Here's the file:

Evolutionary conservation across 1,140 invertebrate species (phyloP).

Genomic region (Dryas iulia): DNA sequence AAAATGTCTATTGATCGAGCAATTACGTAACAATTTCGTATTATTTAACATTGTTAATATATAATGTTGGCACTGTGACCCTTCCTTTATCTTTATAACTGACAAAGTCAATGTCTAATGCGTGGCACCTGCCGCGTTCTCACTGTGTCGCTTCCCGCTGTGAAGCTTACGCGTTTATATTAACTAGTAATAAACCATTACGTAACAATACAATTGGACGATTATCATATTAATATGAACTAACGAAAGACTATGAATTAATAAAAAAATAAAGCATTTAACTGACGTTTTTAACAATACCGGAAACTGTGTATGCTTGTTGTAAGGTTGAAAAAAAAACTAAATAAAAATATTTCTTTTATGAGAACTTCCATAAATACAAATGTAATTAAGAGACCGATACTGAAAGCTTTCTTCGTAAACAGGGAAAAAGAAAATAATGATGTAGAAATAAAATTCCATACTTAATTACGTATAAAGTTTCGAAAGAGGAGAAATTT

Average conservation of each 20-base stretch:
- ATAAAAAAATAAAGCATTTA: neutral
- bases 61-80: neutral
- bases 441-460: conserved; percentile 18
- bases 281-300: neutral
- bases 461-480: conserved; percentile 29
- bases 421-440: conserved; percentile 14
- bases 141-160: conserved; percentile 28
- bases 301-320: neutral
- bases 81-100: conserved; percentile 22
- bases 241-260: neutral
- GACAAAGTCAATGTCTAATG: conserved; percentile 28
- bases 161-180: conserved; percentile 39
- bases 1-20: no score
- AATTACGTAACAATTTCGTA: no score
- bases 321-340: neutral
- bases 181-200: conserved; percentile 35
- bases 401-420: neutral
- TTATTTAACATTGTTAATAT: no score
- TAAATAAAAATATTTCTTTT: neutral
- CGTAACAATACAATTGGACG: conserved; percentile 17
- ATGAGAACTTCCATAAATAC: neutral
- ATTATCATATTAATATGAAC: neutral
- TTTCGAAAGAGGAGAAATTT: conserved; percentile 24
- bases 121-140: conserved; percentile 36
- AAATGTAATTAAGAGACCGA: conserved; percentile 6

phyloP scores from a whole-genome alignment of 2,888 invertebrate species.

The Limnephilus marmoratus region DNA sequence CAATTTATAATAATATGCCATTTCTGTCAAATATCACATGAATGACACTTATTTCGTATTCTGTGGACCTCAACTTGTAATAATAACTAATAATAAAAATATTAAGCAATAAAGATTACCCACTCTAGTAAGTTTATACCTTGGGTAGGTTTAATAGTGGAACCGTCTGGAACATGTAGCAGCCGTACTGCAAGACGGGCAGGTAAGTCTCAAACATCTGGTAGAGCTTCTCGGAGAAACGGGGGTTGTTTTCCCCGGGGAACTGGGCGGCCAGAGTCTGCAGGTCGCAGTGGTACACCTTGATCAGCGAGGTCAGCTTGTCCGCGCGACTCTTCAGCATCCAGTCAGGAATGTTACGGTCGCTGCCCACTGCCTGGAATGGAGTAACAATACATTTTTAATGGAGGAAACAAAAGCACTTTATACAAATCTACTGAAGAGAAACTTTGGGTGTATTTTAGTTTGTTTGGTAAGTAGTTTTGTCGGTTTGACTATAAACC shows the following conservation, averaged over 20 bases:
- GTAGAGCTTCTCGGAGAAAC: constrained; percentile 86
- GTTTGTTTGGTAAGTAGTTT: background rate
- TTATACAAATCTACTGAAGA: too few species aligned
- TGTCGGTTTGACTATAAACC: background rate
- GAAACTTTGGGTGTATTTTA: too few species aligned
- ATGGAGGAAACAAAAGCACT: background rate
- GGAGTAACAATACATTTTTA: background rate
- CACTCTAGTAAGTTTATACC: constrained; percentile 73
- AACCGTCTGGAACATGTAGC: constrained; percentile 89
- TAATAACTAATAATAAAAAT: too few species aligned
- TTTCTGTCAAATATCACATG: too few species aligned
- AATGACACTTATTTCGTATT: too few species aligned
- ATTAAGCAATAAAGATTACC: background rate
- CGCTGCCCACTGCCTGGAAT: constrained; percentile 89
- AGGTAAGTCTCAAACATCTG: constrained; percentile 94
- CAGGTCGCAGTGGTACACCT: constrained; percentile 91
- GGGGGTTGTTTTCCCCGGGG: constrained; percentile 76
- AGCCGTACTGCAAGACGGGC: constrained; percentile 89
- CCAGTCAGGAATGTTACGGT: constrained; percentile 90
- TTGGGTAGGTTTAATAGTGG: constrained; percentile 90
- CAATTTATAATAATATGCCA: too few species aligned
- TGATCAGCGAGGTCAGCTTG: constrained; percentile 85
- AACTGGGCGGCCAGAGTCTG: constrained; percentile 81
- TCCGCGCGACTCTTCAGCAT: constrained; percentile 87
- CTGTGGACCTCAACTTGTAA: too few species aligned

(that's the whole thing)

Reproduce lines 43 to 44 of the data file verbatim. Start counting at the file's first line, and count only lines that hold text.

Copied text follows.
- ATTAAGCAATAAAGATTACC: background rate
- CGCTGCCCACTGCCTGGAAT: constrained; percentile 89